Getting in touch with the various areas affected by the project, it was determined that most suitable places to become meeting points are those in which policy-makers have given less defined functions: squares that become cricket fields, parks, areas of “terrain vague” , such as the large space between the Poggioreale district and the Asse Mediano, which became immense fields for Sunday cricket. As Franco  La Cela says: “social life is precisely where the creativity of the inhabitants is not too bound either by architecture or by the rules.”

Gaining new concrete interaction spaces, expanding from the bottom-up relational possibilities, facilitating the permeability between artistic vocation in places and spaces of social inclusion, Tre Tigri-Taprobane has generated long-term operational opportunities, for an urban mapping outlined by the overlap among topographical areas, individuals, and functions that cross them. This complex stratigraphy has emerged, visually and narratively, in MatchPoint, the meeting in Castel Sant’Elmo also part of the XII AMACI-Day of Contemporary Art’s program.


In this knowledge-building process, participants have also actively taken part into the identification of the places that would host the workshops, chosen according to the intersections of urban geographies: from the spaces of the community – such as the Buddhist Temple – to those of the vibrant independent spaces of Naples – like the Ex Asilo Filangieri – up to the historical and institutional sites such as the Convento di San Nicola da Tolentino and Castel Sant ‘Elmo, whose square, Piazza d’Armi, became a cricket field for one day, creating an ideal symbolic gap and using the performance as a tool for recognizing common territories and social innovation.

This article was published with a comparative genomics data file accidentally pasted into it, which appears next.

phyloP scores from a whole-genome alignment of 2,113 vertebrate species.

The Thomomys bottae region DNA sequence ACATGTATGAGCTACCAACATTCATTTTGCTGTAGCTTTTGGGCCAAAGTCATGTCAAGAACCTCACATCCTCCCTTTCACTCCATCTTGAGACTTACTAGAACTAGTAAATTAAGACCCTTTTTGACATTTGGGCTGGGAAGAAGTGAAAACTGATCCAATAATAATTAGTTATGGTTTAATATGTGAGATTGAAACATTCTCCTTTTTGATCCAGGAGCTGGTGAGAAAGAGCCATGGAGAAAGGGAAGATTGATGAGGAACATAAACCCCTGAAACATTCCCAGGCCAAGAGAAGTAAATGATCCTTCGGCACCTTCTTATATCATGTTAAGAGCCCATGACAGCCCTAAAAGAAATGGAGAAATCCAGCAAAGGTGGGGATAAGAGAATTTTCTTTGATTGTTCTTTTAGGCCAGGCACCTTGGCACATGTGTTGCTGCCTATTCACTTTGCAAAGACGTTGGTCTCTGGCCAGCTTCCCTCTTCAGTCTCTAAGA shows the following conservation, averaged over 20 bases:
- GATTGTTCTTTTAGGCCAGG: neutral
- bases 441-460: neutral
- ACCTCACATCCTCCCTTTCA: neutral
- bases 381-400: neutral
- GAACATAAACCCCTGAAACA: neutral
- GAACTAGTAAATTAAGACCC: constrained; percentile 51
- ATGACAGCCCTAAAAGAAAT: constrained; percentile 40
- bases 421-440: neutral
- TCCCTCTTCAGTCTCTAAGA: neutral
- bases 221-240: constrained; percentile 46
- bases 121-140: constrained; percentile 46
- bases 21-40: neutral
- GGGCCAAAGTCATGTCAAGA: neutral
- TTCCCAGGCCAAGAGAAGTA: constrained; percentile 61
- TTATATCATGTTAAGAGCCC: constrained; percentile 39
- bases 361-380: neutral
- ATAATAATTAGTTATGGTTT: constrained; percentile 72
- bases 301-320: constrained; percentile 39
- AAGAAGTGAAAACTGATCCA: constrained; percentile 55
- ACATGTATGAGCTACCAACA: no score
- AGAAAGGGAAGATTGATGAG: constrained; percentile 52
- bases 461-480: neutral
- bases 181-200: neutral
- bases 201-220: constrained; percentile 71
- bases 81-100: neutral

MatchPoint represented the common ground on which identities have got to meet and integrate, linking players, teams, and cultures. The sport has constituted a shared framework for representation, interpreted by the languages of art, within which moments of cooperation and collaboration among institutions, associations, individuals and communities occur, linking individuals to environments they rarely connect with. The whole process was intended as a relational laboratory, capable of tending towards convergence between the various components of the urban fabric.

The MatchPoint phases were documented and processed in a short film, broadcast exclusively by (here and here Vimeo link of the trailer and the film) and intended as a tale of bodily expressions, as coordinated movement, the choreography of a collective ritual.


Currently the project is continuing to further deepen the dynamics of interaction present in Sri Lankan communities, addressing the carrom, another totem of game culture of the subcontinent and also disseminated in Naples. Similar to cricket for the unpredictability of trajectories, it is also focused on very similar rhythms and on the tension created by the space sharing, even if miniaturized on a domestic scale. Based on this suggestion, “Carrom House” is being developed, a meeting dedicated to the reinterpretation of carrom through the proposal of a tournament to be played between the various parties involved, which will help to draw up a specific regulation. Here one of the format approaching stages, a meeting with Saman, the beholder of the rules of the game, acknowledged by the community.